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Support Care Cancer. 2009 Sep;17(9):1137-47. doi: 10.1007/s00520-008-0547-5. Epub 2008 Dec 3.

Understanding the cultural health belief model influencing health behaviors and health-related quality of life between Latina and Asian-American breast cancer survivors.

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  • 1CCARE, Division of Population Sciences, City of Hope National Medical Center, 1500 East Duarte Road, Duarte, CA 91010-3000, USA. JLim@coh.org



The purpose of this study was to (1) describe health behaviors and health-related quality of life (HRQOL) of Latina and Asian-American breast cancer survivors (BCS), (2) estimate possible culturally driven predictors of health behaviors and HRQOL, and (3) compare pathways for predicting health behaviors and HRQOL between the two groups.


Secondary data were used to investigate health behaviors and HRQOL among 183 Latina and 206 Asian Americans diagnosed with breast cancer. The study methodology was guided by the health belief model and the contextual model of HRQOL. Structural equation modeling was used to test cultural predictors on health behaviors of BCS.


Asian Americans reported higher emotional and physical well-being scores than Latina-Americans. Confirmatory factor analyses demonstrated the adequacy of the two-factor model ("powerful others" and "sociocultural factors") in the cultural health belief construct for Latina and Asian-American BCS. In the structural model, Latinas and Asian Americans showed different pathways in the predicted relationships among the variables. For Latina-Americans, doctor-patient relationship was positively related to exercise, and in turn, influenced physical and emotional well-being. For Asian Americans, treatment decisions and the "sociocultural factor" were significantly related to stress management.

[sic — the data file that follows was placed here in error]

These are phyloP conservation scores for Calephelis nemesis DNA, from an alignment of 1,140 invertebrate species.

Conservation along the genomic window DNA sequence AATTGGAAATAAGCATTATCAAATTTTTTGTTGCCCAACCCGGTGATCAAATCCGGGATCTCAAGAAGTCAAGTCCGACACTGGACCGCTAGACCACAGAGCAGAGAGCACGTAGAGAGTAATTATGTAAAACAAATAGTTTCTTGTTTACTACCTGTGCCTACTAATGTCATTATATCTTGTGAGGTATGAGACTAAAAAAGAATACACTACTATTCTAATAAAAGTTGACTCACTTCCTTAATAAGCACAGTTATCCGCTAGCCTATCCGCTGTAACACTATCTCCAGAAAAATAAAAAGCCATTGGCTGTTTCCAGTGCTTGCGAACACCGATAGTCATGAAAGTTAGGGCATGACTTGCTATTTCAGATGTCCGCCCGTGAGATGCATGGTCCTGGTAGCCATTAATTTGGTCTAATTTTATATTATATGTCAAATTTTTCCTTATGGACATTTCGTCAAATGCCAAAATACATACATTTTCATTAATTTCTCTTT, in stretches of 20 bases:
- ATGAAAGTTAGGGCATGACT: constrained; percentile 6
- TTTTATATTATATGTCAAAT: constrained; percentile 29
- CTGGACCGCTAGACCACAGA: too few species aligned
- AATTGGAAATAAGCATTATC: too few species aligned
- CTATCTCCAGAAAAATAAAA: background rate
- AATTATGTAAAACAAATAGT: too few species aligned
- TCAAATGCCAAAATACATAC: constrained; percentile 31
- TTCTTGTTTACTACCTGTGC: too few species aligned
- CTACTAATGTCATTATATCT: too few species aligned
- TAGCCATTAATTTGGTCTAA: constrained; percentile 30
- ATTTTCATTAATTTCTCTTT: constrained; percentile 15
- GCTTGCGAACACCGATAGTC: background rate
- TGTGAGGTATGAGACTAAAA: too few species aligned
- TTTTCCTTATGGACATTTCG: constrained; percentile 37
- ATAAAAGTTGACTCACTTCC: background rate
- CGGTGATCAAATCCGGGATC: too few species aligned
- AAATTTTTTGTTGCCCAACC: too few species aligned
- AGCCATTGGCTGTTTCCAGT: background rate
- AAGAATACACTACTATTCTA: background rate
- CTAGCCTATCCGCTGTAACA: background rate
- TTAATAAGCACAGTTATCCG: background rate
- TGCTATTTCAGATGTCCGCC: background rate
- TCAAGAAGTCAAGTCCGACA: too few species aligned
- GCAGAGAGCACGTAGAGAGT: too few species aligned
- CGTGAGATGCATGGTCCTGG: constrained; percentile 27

This study adds to the existing literature in that no study has focused on cultural health beliefs and health behaviors between Latina and Asian-American BCS. Evidence that Latinas and Asian Americans varied in the patterns of cultural factors influencing health behaviors and HRQOL might lead to the development of culturally sensitive breast cancer interventions for promoting positive health behavior and ultimately increasing HRQOL.

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